In this review, HLA-I molecules are classified into four categories (Face-1, Face-2, Face-3, and Face-4). Natural cell-surface Face-1 is glycosylated, in contrast to the recombinant Face-1 coated on solid matrices used to monitor anti-HLA antibodies. Cells activated during inflammation by chemo- and cytokines, the cells may express β2m-free monomeric HCs (Face-2). Anti-H polyclonal serum and mAbs LA45, L31, TFL-006, and TFL-007 recognize Face-2. Importantly, Face-2 is commonly overexpressed in malignant cells, and therefore, they may serve as an important target for passive and active specific immunotherapy or vaccines. Face-2 exposes cryptic sequences masked by β2m in Face-1. Often these sequences are shared among different isoforms and their alleles, referred to as public epitopes. The public epitopes serve as targets for immunoregulatory therapies such as IVIg therapy. They elicit antibody responses which are polyreactive. Such polyreactive antibodies occur in non-alloimmunized normal males. Recent investigations document the presence of pathogenic anti-Face-1 antibodies as well as non-pathogenic anti-Face-2 antibodies in end stage organ diseases and in cancer and transplant patients. The emergence of Face-1 specific iBeads or Immucor (LIFECODES) beads serves to distinguish anti-Face-1 antibodies from anti-Face-2 antibodies. Suppression of blastogenesis and proliferation of CD4+ T cells by highly polyreactive anti-Face-2 mAbs (e.g., TFL-006 and TFL-007) point out that they can be potential immunotherapeutic agents for controlling tumor progression.
The homodimerization of Face-2 generates Face-3 molecules. This interaction involves cysteine residues in HCs. Face-3 of HLA-B27 is associated with inflammatory rheumatic diseases. Face-3 of HLA-G expression is restricted to the invasive extravillous trophoblasts of the decidua, and to tumor cells.
Face-4 is a consequence of dimerization of Face-2 of two different alleles or isomers and is frequently observed on the cell surface. HLA-F and HLA-I HC interactions can occur in trans between cells. Naturally occurring cell surface Face-3 is recognized by KIRs (such as KIR3DL2) and may trigger inflammation. The different Faces of HLA-F are also recognized by the inhibitory receptors 2 (ILT2) and 4 (ILT4). Face-2 of HLA-F can be recognized with the highest affinity by the activating receptor KIR3DS1. Face-3 and Face-4 may interact with NK cell and T-cell receptors. While Face-1 is primarily involved in antigen presentation, the other faces of HLA-I may interact with inhibiting and activation receptors associated with inflammation.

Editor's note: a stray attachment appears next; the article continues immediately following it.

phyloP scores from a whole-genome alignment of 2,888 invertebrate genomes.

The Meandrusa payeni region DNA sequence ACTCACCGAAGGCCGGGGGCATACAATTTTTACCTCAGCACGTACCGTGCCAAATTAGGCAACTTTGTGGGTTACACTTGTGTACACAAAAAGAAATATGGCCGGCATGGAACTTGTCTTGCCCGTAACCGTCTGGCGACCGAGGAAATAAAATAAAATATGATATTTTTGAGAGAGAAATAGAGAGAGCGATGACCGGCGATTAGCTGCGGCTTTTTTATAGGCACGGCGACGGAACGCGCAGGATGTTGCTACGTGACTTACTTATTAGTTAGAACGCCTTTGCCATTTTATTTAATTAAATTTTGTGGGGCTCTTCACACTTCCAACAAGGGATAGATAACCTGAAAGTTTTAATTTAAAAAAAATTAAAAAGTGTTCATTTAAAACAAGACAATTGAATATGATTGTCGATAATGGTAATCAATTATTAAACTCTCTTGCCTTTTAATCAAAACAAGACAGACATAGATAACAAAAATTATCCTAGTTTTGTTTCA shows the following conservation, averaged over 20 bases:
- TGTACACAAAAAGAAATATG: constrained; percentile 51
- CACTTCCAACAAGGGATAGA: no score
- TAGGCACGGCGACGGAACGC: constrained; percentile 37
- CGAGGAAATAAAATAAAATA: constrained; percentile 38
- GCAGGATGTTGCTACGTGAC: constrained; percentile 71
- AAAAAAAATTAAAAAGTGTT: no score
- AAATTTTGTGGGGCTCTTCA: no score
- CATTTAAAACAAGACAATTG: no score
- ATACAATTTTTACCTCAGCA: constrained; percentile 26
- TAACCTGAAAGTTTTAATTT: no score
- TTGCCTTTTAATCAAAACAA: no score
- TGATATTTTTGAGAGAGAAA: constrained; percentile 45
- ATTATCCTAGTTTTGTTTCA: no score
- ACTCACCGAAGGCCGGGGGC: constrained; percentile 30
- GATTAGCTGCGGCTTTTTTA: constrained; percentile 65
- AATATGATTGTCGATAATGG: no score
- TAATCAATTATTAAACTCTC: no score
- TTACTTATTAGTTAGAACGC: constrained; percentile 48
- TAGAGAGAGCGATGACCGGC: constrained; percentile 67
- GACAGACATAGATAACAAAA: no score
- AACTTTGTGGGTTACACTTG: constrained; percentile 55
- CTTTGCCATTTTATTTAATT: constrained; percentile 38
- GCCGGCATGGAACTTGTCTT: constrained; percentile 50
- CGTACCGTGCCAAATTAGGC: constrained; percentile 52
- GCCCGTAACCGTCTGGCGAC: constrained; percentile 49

Evidently, the Face-3 and Face-4 formed because of formation of homodimers and heterodimers is bound to generate novel conformationally altered epitopes. Identifying these epitopes will open a new chapter in vaccine-mediated immunotherapy of cancer and other diseases. Thus these faces of HLA may vary with various pathological conditions such as inflammation, malignancy and transplantation. Inter- and intra-cellular molecules of these faces could also improve our understanding of disease physiopathology. These faces of HLA could be proposed as excellent and practical targets for immunodiagnosis of cancer and other diseases and could serve as valuable novel targets for vaccine-mediated active specific immunotherapy.
Different faces of HLA-I have not been fully explored. Lack of monospecific antibodies is a significant issue. Today more than ever, immunologists need to identify the novel faces of HLA and their monospecific mAbs to refine both diagnosis and therapy.

Author Contributions

Conceptualization: M.H.R., N.M.R., E.J.F., S.R.S., C.J.A.-M., F.E.H.; Methodology: M.H.R. Original Draft preparation: M.H.R., N.M.R.; Critical review of the draft original and final versions: F.E.H., S.R.S., C.J.A.-M.; Extensive Revision of the final version: F.E.H., S.R.S. All authors have read and agreed to the published version of the manuscript.


Funding is provided by Mark Tereasaki from his personal funds.

Institutional Review Board Statement

Not relevant for this review.

Informed Consent Statement

Not relevant for this review.

Data Availability Statement

Data are archived in Terasaki Foundation Laboratory in the laboratory division of Mepur H. Ravindranath.